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It is also time to start moving away from the traditional storage hierarchy based on on-chip cache, main memory and mass storage. "Eighty percent, give or take, of what that computer is doing is actually moving data back and forth through this chain," Fink said.
While HP recently introduced a flash-optimized version of its 3PAR storage solution, HP and its peers need to take storage technology to new levels to meet future demands for high scalability and low power consumption, Fink said.
Traditional computer DRAM and flash memory are getting more and more dense, but the industry is approaching the point at which it will be hard to tell if a particular bit is a zero or a one. The industry, Fink said, is responding with three new memory technologies.
The first is spin transfer torque, which Fink said can be thought of as a bar magnet that represents a "1" when spun one way and represents a "0" when spun the other way, with the flipping done by a pulse current. It has high performance but a density lower than that of DRAM.
The second is phase change memory, or PCRAM. Phase change works by heating up a material that becomes a glass when cooled quickly and a crystal when cooled slowly. It has some of the properties of flash, but it has performance that, in some cases, can be worse that flash, he said.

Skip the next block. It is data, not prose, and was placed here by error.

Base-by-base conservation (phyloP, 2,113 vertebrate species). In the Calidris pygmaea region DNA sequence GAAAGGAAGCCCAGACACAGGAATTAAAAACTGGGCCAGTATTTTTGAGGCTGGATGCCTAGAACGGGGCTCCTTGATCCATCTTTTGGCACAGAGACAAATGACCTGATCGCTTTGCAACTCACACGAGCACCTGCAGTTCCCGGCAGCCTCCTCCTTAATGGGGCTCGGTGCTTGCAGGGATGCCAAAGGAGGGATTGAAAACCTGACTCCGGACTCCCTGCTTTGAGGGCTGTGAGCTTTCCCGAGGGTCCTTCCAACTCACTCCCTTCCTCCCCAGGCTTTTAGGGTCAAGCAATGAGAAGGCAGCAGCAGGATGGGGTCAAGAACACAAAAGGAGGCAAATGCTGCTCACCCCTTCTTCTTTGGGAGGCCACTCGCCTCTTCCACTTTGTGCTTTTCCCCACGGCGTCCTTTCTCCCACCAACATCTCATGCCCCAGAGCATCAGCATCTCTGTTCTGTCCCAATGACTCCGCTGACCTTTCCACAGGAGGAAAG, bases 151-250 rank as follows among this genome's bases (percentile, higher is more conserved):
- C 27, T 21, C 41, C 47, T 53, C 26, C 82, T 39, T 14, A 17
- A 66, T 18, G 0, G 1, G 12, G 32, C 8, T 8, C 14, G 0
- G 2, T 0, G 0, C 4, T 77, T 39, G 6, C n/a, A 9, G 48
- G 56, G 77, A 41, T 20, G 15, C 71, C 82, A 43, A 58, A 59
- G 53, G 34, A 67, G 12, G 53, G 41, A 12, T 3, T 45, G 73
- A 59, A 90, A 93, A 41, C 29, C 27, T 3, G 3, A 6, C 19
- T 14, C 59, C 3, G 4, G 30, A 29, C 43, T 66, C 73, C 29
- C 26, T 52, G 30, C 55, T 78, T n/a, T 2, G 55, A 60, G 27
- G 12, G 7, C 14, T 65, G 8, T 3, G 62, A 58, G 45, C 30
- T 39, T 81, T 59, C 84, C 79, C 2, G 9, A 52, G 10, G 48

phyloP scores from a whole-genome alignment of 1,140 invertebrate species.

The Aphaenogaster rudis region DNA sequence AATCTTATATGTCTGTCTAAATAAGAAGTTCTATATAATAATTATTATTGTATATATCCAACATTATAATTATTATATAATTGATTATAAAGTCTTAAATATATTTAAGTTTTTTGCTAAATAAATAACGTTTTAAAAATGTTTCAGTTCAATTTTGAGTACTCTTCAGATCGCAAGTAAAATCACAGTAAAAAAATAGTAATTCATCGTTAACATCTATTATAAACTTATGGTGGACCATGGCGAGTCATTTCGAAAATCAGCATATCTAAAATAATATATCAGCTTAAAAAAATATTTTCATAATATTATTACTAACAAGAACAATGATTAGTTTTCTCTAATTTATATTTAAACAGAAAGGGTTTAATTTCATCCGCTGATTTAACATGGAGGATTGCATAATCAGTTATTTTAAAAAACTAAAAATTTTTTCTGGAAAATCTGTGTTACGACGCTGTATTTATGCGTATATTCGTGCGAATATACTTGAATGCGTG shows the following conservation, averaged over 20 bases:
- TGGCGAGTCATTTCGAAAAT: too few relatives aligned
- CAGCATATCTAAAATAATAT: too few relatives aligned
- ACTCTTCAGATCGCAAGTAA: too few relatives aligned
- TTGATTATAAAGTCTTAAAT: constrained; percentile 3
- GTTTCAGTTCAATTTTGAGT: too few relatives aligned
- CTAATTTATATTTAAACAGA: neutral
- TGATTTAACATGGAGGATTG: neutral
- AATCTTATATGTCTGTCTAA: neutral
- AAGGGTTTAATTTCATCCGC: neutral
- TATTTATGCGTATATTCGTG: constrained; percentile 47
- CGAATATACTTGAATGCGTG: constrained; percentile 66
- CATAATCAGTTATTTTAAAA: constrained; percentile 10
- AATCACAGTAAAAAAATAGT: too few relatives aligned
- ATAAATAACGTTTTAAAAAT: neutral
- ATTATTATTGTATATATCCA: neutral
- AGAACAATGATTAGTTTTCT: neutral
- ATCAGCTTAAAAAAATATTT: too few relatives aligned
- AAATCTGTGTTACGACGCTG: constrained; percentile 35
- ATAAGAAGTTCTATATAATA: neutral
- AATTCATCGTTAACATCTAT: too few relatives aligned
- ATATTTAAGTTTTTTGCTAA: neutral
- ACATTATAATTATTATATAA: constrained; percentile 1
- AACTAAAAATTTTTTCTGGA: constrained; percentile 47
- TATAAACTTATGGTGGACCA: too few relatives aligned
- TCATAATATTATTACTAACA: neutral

The third is memristor, which works by changing the resistance of the right material from 0 ohms to 25,000 ohms by moving the material the distance of only 1 nanometer.
"The cool thing about this is that we can actually scale this tremendously," Fink said. "So we can achieve levels of scale that are much more significant than we can reach with flash or DRAM. It is persistent, a non-volatile memory. And we can have a line of site to performance that reaches the level of DRAM."
Fink showed a wafer that he said is expected to offer an estimated memory capacity of about 60 TB. Within another two years or so, that wafer will have a capacity of about 1.5 PB, all without the need for energy to retain the memory states.